I know it’s been a long time since I’ve written.  I’ve been developing other ideas, enjoying starting something new.  I do have some wonderful things to share with you….soon.

The trouble is I’m not good at finishing things.  I always long for a change and some excitement.

But someone told me the other day to keep writing as I unravel.  

Well I’ve unravelled so much that it feels like even my words don’t make sense anymore.  If I was clever enough I would end this post now with the words coming undone, unwinding and languidly dropping to the bottom of the page like squiggly spaghetti! 

I’ve just got off the phone from our internet, TV and phone provider.  It was some survey or other as I am "technically" a new customer.

I love the internet, email and my blog but I hate all the technology behind it because it is incomprehensible.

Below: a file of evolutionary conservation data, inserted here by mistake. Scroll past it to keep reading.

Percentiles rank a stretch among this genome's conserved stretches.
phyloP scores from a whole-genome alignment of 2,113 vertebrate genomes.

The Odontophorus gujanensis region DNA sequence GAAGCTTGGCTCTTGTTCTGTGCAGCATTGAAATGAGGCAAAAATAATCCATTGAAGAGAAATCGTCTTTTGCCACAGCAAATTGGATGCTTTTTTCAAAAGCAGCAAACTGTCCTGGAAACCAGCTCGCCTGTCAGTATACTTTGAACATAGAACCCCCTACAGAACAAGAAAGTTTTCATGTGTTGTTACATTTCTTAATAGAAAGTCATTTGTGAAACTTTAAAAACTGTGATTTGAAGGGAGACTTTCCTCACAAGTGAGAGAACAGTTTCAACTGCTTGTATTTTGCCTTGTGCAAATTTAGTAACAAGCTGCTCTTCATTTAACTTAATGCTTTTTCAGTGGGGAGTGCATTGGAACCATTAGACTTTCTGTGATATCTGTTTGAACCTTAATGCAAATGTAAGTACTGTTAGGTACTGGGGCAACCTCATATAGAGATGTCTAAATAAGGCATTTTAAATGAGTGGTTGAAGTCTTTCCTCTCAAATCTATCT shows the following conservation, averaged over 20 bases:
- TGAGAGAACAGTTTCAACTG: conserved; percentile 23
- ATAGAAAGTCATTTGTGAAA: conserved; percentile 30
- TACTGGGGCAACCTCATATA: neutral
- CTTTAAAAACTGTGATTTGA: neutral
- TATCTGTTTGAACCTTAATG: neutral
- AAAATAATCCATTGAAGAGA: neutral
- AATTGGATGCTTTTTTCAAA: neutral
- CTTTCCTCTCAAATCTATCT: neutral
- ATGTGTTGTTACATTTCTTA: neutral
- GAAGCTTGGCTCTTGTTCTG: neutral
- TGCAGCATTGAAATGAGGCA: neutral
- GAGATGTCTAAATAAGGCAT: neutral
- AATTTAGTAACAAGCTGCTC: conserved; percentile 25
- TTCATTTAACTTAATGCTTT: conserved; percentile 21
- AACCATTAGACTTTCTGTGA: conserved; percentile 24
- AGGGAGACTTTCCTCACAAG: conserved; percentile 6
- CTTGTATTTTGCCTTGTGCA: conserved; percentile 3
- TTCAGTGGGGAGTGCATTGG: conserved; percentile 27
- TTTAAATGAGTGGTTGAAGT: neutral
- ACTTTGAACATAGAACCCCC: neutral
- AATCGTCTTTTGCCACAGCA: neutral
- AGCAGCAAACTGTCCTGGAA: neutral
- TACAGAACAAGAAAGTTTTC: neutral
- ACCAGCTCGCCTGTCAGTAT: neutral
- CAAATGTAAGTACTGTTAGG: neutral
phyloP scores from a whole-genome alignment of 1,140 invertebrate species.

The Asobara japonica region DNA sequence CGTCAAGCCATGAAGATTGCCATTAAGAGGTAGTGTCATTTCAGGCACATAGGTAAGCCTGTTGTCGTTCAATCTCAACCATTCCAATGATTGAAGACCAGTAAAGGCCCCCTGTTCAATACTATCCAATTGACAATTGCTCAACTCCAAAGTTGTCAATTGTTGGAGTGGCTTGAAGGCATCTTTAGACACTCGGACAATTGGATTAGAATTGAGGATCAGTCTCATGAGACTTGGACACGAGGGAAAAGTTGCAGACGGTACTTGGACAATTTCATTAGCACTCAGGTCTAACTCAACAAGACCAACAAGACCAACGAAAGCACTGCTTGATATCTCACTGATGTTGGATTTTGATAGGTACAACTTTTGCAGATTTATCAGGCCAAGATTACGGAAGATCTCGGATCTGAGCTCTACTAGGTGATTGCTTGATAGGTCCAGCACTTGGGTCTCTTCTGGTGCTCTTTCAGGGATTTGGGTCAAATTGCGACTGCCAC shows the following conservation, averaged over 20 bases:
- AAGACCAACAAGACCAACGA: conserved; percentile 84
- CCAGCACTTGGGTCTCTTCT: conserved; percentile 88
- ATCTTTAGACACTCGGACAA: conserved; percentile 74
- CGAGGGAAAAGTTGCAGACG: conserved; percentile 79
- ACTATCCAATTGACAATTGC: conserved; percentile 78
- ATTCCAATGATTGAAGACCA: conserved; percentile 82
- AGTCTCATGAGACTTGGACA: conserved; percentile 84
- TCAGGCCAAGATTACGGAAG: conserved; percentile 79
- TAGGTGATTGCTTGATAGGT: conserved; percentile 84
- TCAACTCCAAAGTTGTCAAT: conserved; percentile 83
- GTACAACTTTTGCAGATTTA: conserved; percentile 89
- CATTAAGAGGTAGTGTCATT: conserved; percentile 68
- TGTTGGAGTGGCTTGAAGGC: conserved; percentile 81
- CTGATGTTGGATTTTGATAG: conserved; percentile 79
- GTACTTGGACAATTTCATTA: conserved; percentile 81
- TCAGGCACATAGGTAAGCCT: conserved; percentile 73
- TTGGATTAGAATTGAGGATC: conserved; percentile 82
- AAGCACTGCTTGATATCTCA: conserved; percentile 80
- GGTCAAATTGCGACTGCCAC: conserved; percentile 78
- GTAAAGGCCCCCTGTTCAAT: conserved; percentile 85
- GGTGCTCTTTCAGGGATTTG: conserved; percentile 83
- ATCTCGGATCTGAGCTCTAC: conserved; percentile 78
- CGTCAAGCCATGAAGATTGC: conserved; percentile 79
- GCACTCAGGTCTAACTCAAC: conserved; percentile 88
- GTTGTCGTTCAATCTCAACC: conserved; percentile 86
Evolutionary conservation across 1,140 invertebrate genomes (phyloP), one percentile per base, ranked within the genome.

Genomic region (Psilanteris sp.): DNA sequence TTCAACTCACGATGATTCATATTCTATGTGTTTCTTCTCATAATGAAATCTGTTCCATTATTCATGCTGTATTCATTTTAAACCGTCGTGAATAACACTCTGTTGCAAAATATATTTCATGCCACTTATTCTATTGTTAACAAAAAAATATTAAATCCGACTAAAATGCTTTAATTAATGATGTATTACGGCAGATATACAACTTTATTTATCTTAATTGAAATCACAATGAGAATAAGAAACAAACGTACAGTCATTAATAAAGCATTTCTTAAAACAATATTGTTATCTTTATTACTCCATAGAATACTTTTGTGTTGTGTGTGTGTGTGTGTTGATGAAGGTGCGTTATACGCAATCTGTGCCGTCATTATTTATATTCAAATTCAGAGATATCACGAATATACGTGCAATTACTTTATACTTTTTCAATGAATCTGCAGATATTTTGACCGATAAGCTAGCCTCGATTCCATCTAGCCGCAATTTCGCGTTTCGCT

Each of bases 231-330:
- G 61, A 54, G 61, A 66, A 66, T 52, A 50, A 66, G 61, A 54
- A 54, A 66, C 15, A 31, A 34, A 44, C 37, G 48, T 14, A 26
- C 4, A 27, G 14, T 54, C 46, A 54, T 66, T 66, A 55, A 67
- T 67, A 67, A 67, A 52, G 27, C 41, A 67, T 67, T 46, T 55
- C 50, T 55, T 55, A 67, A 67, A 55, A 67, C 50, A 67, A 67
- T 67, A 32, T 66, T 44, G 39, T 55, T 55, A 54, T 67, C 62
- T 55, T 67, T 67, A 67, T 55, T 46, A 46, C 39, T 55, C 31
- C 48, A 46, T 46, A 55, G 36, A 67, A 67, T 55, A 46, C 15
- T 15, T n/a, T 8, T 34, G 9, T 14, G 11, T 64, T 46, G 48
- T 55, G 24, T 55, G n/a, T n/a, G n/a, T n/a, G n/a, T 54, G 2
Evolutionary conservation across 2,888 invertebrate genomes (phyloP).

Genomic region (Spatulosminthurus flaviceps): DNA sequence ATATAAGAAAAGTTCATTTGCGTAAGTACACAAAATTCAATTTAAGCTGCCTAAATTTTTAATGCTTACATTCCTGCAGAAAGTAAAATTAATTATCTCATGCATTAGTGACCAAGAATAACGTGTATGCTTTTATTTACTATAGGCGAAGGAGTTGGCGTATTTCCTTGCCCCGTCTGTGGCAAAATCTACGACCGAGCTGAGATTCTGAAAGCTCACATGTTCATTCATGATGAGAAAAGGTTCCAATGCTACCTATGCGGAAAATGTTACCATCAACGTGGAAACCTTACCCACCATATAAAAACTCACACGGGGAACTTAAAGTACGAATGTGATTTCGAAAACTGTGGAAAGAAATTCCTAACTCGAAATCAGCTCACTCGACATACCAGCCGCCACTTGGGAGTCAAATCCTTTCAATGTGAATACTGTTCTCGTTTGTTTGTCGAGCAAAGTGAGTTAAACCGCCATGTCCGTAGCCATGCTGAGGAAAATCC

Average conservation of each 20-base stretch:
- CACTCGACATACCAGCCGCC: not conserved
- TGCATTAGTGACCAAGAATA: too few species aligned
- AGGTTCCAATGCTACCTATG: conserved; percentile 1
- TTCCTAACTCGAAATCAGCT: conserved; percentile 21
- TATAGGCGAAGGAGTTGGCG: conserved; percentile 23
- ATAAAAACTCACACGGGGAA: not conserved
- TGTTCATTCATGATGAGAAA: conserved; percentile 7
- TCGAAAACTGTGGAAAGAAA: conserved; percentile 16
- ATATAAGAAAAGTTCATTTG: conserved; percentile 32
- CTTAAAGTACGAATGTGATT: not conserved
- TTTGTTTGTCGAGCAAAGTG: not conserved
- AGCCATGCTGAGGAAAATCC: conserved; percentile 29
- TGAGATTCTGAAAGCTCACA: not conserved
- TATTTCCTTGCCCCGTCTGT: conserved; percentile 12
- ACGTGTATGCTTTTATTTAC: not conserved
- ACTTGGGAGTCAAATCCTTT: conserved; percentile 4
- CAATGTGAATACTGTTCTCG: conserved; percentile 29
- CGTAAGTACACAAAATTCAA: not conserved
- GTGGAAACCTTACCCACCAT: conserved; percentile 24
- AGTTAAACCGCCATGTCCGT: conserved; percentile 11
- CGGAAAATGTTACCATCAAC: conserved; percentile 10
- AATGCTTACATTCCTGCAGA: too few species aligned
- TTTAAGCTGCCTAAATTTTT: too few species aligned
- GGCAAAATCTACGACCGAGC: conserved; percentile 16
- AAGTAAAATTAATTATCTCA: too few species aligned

Now THEY… (I won’t name and shame for I fear all such providers of services are just as bad as each other and I do make it a policy NOT to name people on here so I will afford THEM the same courtesy.  A wise move if this ever gets published I could do without being taken to court – haha!  Although as this is ALL true….)

…THEY rang ME but still wanted me to answer all THEIR security questions before THEY would discuss my complaint.

Do THEY seriously think someone else is sitting in my home just waiting for THEM to ring?  Intent on slagging off THEIR company and giving me a reputation of being a moaning minny!

Now I know I am blonde but I do like to think I have some intelligence.  However I couldn’t answer any of THEIR questions and I had valid reasons for every one.